Figure 4.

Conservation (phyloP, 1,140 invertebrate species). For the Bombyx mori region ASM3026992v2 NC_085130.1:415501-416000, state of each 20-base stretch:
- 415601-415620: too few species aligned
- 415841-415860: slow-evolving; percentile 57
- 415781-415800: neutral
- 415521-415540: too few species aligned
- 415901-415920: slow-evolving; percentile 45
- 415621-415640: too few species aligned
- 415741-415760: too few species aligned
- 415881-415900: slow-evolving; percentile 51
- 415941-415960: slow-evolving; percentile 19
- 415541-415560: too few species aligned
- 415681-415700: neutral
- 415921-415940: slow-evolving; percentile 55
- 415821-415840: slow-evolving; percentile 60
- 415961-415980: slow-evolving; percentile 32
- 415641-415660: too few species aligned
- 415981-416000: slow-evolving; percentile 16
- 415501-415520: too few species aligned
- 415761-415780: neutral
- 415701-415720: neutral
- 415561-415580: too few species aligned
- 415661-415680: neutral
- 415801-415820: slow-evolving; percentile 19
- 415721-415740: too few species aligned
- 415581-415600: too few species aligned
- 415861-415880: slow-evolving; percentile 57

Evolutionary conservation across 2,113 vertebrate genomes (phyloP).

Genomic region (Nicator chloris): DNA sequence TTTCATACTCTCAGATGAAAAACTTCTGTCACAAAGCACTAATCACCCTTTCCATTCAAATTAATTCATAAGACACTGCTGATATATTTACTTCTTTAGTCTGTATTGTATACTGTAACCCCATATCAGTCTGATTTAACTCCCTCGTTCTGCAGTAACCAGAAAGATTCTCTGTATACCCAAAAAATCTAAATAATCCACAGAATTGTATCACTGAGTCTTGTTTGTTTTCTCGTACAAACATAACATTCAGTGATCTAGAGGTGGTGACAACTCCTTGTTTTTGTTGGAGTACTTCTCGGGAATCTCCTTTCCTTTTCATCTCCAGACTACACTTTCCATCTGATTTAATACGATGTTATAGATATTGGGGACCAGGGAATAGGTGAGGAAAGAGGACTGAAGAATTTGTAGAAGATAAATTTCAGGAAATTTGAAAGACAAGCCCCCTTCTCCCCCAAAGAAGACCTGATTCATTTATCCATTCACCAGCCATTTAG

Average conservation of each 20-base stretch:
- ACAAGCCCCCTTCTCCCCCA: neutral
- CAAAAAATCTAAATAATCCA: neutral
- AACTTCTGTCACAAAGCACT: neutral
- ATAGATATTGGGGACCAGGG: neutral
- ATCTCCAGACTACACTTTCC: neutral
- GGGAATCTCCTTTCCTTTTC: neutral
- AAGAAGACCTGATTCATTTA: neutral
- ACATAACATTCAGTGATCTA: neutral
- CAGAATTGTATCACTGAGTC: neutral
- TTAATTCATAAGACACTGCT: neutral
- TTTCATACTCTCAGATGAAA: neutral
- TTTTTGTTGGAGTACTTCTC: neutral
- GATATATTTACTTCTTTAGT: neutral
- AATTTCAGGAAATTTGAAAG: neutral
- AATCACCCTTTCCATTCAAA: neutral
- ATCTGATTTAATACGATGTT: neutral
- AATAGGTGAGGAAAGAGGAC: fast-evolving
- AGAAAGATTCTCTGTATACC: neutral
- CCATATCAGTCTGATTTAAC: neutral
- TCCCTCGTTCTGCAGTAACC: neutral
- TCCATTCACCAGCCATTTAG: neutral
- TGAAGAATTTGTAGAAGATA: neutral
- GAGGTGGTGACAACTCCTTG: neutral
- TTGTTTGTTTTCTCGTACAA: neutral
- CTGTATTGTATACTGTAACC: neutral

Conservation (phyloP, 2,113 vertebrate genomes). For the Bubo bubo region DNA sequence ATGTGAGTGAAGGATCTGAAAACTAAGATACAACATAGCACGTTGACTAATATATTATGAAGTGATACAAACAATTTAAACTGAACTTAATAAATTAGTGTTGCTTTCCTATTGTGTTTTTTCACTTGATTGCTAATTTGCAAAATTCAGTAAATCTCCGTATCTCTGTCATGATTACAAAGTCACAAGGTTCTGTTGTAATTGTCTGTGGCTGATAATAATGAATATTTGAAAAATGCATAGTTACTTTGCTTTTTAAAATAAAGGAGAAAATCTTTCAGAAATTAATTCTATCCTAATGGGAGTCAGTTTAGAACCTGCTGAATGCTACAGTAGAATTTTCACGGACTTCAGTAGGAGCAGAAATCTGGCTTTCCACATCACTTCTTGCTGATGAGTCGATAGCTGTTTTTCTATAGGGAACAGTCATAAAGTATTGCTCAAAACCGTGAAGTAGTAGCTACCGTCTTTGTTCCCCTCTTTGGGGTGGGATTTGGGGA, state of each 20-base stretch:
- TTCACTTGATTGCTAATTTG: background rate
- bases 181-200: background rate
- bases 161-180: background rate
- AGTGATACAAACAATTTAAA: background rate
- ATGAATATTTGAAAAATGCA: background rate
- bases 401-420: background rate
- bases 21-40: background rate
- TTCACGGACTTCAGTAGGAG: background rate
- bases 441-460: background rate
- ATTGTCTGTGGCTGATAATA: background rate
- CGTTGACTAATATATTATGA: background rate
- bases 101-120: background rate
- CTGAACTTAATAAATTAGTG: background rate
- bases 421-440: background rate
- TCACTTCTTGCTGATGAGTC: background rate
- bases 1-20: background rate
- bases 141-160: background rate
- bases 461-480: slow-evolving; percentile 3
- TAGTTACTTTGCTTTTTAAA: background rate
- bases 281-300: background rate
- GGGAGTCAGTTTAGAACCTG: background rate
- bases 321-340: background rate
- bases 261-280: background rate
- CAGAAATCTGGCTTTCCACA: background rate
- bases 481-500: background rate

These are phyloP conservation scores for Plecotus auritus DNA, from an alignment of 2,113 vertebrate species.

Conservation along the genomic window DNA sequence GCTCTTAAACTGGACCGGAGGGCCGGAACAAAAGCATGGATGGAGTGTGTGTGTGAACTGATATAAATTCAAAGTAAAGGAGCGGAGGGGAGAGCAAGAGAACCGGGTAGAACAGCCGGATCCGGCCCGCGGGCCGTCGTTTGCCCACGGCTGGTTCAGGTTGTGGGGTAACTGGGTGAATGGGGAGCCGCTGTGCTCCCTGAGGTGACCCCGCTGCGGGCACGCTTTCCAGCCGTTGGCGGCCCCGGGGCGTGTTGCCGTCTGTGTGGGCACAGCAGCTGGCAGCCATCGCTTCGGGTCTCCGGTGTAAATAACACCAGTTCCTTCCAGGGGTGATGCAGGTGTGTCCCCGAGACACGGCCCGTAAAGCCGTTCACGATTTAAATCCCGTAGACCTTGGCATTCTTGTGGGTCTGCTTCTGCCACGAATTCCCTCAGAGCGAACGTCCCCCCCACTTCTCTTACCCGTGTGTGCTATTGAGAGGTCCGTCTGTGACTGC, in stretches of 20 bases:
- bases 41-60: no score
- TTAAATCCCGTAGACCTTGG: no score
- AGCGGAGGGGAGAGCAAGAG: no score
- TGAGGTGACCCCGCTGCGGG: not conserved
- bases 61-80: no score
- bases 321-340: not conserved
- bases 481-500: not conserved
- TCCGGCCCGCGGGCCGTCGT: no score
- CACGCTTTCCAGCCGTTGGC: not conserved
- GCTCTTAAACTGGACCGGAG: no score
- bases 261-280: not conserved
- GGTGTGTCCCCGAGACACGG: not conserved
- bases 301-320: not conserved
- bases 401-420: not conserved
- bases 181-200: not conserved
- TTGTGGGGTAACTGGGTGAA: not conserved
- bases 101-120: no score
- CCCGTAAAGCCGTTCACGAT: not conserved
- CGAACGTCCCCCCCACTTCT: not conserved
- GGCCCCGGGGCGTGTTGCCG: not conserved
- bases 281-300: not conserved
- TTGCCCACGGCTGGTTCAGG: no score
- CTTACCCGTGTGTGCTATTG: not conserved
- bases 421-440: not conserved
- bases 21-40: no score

Functional roles of BAX, BAK, and BIM in venetoclax activity in vitro and in vivo. A, Western blot analysis in untreated MV4-11 cells in which BAX (BAX−/−), BAK (BAK−/−), double BAX/BAK (BAX−/−BAK−/−), or BIM (BIM−/−) were knocked out using CRISPR technology as described in Materials and Methods or NT control cells. B, These cells were exposed to 100 nmol/L venetoclax (Ven) for 2 or 6 hours, after which, cytosolic fractions were isolated and subjected to Western blot analysis. C, Cells were treated with the designated concentrations of venetoclax for 24 hours, after which, the extent of apoptosis was determined using Annexin V staining. Error bars, SD for at least three independent experiments. *, P < 0.05; ns, nonsignificant for BAK−/− versus NT cells. Values obtained for BAX−/− or BAX−/−BAK−/− cells before versus after venetoclax treatment were not significantly different; P > 0.05 in each case. DG, NOD/SCID-γ mice were inoculated with 3 × 106 BAX−/−, BAK−/−, BAX−/−BAK−/−, BIM−/−, or NT control MV4-11 cells via tail vein. One week later, mice were treated orally with 75 mg/kg venetoclax (Ven) once every day, 6 days a week. Mouse survival was analyzed by Kaplan–Meier survival plot. Survival of mice with Bax−/− or Bax−/−Bak−/−-derived xenografts are both included in F. These studies involved 8 mice/condition. Venetoclax significantly prolonged mouse survival in mice with NT, BAK−/−, or BIM−/− cells; P = 0.0138, P = 0.0015, and P = 0.0117, respectively. In contrast, no survival benefit was observed in mice with BAX−/− or BAX−/−BAK−/− cells.